That quest led King to found the Saint John Coltrane African Orthodox Church. Now every Sunday morning some 70 congregants pack into a modest San Francisco storefront to hear Bishop King conduct a three-hour service that is part worship, part jam session. "Music is a big reservoir that we all dip out of," says King, quoting Coltrane. "And," he adds, "so is spirituality."
The renowned musician demonstrated his own strength of spirit, overcoming heroin addiction a decade before he died from liver failure in 1967 at the age of 40. He once said that he hoped to show people "the divine in a musical language that transcends words...to speak to their soul."
An image of Coltrane—in a white robe, with a halo and playing a sax emitting fire—is emblazoned on a mural at King's church, which has become such a fixture in the Western Addition district of the city that tourists from all over the world find their way each week to the church's seven small pews. "Sometimes folks come in here," says King, "and the music's so loud it scares the devil out of them."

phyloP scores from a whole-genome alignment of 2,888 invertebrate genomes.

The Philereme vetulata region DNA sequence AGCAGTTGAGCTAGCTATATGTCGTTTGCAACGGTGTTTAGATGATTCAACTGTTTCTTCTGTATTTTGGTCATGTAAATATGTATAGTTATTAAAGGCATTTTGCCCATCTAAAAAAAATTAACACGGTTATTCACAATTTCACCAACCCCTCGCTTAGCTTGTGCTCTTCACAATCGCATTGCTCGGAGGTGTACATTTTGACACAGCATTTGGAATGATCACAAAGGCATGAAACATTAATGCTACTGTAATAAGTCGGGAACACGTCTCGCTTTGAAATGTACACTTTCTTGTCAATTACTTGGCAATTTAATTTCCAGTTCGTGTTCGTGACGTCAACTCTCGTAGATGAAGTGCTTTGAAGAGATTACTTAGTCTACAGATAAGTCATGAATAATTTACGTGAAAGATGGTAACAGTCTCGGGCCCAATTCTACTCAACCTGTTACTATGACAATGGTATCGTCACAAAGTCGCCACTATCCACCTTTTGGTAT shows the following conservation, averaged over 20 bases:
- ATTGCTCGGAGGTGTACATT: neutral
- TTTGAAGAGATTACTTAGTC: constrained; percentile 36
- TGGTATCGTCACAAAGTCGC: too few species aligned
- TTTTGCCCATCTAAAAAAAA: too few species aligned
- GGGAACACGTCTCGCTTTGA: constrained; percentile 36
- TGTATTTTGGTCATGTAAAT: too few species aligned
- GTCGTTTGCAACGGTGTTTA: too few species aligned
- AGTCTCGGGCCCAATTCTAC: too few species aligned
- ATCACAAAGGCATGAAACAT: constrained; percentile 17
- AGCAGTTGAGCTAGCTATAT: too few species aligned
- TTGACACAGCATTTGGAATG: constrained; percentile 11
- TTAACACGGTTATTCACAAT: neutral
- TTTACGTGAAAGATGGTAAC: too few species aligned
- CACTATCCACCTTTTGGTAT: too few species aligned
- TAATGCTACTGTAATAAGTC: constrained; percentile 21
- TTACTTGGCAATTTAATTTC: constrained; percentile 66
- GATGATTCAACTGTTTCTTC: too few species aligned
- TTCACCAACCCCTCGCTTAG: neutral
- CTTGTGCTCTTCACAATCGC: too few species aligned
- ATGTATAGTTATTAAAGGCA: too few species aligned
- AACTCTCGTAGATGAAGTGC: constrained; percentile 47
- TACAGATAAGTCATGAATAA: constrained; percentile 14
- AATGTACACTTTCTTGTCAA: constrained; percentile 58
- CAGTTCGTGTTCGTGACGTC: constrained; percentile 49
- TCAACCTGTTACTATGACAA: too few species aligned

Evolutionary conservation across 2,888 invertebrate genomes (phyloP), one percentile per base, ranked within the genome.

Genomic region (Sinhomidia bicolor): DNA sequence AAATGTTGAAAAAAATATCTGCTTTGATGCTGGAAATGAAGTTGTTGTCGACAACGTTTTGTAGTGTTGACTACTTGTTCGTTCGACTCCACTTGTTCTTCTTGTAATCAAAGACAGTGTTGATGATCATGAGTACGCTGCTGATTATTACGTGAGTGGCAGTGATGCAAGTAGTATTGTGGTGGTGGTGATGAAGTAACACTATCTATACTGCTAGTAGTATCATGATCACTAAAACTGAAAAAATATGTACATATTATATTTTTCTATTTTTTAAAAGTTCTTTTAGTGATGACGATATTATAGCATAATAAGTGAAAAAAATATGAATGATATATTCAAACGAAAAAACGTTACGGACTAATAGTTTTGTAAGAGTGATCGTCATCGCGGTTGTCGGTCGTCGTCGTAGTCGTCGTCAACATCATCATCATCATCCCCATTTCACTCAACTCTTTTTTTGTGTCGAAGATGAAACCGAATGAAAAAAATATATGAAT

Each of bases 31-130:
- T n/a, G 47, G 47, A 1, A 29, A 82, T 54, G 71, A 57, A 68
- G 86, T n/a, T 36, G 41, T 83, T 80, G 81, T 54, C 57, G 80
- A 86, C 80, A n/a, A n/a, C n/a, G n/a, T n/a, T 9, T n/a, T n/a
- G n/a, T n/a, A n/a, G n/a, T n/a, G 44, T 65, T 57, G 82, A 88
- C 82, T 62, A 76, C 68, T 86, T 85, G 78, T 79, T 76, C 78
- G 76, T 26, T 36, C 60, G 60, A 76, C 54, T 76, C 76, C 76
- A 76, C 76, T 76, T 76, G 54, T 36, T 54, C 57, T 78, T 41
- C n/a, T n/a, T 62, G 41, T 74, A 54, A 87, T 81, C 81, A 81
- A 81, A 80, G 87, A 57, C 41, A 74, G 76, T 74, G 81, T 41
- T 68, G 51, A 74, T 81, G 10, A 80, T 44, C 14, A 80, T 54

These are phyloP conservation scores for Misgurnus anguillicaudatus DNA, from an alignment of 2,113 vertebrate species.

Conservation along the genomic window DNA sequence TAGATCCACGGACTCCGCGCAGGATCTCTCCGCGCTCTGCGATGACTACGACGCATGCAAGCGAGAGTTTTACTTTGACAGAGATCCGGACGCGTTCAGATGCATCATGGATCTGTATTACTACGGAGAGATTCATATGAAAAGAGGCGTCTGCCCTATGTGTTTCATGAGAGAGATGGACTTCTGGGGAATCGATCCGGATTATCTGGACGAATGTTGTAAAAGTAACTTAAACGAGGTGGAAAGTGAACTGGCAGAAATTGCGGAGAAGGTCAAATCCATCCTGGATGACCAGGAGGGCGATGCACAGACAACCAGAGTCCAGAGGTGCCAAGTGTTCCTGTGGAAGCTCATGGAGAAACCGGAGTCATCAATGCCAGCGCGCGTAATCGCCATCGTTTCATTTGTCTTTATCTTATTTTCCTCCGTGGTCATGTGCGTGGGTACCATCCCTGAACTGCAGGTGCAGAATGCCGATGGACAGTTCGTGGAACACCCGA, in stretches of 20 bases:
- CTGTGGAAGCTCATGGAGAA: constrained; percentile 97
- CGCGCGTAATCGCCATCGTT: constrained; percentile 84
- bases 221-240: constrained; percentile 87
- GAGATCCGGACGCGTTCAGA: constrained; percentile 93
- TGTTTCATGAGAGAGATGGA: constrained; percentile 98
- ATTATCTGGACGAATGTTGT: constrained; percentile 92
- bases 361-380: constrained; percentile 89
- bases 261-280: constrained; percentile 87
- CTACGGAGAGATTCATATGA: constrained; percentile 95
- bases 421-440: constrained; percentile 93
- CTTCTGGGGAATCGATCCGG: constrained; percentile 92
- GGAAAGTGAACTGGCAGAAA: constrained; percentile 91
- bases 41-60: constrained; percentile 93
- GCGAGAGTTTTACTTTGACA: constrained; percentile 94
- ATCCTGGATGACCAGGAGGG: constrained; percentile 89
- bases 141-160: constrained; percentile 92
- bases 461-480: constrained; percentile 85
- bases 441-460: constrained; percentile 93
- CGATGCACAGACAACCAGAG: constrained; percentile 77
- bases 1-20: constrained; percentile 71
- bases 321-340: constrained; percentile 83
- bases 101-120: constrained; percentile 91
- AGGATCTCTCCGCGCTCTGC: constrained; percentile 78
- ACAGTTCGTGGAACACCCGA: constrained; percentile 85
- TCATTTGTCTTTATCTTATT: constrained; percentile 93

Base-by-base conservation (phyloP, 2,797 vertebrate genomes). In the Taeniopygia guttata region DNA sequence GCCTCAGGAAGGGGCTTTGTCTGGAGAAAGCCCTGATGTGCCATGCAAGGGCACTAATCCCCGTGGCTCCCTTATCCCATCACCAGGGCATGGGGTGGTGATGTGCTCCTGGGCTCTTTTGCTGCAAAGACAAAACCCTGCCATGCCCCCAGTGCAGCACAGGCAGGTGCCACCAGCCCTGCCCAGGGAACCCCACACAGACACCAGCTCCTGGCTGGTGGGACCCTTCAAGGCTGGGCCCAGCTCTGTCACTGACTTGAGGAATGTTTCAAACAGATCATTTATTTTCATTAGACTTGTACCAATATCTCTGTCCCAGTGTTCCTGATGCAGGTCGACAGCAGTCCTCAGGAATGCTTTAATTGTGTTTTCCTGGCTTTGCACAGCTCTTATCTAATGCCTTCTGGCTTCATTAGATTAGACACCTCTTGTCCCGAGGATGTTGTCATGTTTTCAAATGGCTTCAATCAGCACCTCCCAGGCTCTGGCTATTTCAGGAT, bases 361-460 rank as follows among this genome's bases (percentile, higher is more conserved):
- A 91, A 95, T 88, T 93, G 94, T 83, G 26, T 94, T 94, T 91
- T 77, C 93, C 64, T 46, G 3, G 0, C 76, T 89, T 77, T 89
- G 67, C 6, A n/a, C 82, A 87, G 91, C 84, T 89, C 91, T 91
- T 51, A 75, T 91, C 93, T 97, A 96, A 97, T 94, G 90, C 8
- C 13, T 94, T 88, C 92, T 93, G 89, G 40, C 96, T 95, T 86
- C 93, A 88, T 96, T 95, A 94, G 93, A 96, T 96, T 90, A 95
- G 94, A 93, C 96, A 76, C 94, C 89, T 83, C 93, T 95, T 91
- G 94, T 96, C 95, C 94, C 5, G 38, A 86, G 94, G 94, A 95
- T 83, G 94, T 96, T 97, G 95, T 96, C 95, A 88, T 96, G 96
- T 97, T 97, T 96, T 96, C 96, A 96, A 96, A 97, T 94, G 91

Franzo Wayne King was a 22-year-old hairdresser back in 1965 when he found himself in a San Francisco music club listening to the venerated jazz saxophonist John Coltrane. "It was a baptism in sound," says King, who reports that the experience inspired a "very serious and earnest journey to seek out God."